David Slavitt



There is very little action but a great deal of drama in the last days of a dying man.  We watch him and listen to him as he struggles with his life, his mortality, and his place in the world. (What else matters?) His contemplations are parallel with those of the novel (or the author?) as the book comes into being and apparently at random organizes itself, for the protagonist’s mental activity is both the subject and the form of the novel.  There is no plot but rather the gradual discovery and presentation of the tessitura of a life.

ISBN: 978-1-60489-231-4 Trade Paper, $14.95     Sale $7.50

ISBN: 978-1-60489-232-1, Hardcover, $22.95       Sale $11.50

ISBN: 2019940932, e-book, $15.95



About the Author:

Born in White Plains, NY, David R. Slavitt was educated at Andover, Yale, Columbia, and Newsweek.  When he was 30, he “lit out for the territory” (Cape Cod) and commenced as a freelance writer.  He has published 120 books: poetry, novels, criticism, and translations (from Hebrew, Greek, Latin, French, Italian, Spanish, Yiddish, and Portuguese).   He lives in Cambridge, MA, with his wife and a cat.


From the Book:

A Jew’s final prayer, it is recited when death is imminent.  The Vidui (vi-DOO-ee) is not so much a confession, although that is the usual translation of the Hebrew word, as an acknowledgment.  Having lived a life, you may be prompted to give thanks for it or repent of it.  But either way, an acknowledgement of some kind is appropriate.  Celebration and lamentation are unreliable, because they so much depend on the mood of the moment or one’s habitual predisposition—one’s mental weather or climate.  Death is an occasion that demands a more realistic attention, serious and just.  This is what I am attempting here—honesty.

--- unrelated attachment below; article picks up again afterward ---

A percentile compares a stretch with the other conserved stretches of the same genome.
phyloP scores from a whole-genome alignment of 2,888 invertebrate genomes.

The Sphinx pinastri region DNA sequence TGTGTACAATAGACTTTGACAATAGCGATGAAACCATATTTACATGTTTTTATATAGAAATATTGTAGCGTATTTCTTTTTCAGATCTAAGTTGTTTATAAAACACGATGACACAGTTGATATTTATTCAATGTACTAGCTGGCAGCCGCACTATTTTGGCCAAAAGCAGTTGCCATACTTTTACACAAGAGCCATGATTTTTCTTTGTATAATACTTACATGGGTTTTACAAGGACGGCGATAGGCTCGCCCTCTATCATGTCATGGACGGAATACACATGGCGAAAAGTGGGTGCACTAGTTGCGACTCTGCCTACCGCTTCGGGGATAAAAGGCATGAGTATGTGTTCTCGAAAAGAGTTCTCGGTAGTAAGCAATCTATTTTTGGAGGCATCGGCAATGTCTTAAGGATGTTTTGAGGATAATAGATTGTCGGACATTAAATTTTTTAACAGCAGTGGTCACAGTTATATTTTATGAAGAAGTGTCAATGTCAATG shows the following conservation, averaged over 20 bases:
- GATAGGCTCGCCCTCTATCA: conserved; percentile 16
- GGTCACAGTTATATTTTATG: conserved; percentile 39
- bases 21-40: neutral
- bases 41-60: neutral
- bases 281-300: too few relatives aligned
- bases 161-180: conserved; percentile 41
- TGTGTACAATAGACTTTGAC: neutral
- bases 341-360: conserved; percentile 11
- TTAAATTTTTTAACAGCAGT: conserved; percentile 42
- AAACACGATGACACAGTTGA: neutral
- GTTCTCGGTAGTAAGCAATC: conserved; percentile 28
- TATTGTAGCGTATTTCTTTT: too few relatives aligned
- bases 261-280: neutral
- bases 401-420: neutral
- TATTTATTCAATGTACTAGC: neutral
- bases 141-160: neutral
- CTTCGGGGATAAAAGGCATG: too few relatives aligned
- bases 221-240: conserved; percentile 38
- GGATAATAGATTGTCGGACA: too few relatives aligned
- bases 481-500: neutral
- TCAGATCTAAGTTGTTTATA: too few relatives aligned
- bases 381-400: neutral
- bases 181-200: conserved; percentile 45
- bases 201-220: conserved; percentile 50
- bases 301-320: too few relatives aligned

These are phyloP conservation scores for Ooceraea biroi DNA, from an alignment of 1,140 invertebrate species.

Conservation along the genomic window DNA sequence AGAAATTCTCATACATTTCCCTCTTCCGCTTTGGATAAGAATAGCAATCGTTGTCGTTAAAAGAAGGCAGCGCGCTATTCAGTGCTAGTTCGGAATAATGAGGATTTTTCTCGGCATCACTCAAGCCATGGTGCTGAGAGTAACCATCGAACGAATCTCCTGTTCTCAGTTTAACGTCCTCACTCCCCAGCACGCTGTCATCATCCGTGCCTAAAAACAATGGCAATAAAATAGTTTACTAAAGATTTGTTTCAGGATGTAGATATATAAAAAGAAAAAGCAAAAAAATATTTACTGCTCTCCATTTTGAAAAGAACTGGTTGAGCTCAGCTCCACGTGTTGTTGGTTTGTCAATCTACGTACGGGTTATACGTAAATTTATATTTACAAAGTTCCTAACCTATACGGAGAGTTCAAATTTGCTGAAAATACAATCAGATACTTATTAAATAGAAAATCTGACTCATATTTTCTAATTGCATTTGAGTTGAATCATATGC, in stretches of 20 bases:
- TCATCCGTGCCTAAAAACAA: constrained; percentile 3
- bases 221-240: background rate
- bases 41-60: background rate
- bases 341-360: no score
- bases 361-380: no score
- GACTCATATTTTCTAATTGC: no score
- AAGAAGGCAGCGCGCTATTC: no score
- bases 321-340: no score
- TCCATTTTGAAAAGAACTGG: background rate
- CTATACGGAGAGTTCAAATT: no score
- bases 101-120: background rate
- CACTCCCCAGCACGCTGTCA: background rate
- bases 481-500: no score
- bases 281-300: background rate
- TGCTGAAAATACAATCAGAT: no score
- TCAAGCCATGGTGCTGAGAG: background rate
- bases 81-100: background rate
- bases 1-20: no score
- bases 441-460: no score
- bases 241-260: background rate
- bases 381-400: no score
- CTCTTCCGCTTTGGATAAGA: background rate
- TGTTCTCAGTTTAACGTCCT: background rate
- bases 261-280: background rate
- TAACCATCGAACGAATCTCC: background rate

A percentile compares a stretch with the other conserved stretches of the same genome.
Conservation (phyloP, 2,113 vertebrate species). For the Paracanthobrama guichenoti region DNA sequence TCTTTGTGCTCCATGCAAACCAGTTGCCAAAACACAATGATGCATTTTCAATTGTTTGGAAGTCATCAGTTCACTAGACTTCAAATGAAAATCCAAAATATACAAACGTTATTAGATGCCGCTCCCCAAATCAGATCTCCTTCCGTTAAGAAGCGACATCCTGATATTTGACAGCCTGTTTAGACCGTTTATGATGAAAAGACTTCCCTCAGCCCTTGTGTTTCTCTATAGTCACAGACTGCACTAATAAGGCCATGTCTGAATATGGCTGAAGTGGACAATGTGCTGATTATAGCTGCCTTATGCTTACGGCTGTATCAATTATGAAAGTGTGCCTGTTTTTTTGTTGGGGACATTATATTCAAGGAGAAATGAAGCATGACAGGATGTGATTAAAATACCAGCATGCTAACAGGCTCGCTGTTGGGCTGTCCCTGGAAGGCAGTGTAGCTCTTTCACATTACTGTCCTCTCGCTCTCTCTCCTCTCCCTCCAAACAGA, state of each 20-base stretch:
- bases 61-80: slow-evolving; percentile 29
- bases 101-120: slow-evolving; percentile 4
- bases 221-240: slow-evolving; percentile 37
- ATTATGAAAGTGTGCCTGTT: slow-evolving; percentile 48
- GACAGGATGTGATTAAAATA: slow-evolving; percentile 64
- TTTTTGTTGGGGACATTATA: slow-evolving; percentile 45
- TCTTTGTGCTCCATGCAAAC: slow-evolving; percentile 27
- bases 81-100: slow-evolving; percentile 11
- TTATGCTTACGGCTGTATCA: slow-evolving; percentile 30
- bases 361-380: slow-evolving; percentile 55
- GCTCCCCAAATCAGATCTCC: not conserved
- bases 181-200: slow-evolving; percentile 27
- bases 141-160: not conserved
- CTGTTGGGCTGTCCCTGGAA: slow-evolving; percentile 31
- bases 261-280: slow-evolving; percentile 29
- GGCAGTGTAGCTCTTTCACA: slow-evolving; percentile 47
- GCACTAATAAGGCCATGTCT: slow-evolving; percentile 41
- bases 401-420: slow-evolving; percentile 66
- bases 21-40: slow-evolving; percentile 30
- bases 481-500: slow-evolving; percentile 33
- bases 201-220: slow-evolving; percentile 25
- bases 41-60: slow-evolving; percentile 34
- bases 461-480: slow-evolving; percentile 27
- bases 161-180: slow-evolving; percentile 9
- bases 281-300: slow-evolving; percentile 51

Strangely, the quality of the prose does not much matter.  Style is a vanity, and I am no longer trying to impress anyone or to be pleasing.  Awkwardness, too, has a truth to convey.  I admit that I tinker with the sentences now and then, but only as a way to achieve clarity and wrest from them whatever interesting implications may be lurking among their obstinate syllables.

I have spent my life doing this, constructing an other, a non-me with which I can struggle in the hope of achieving some understanding and even perhaps a degree of refinement. Nevertheless,with a solitary self, there can be no real dialogue or Talmudic pilpul, and I have to admit that decades of this activity of mine have produced little in the way of wisdom. At best, there were momentary insights I had, surprising and satisfying but not, alas, memorable.  Or not memorable enough for me to remember.

But was there an alternative?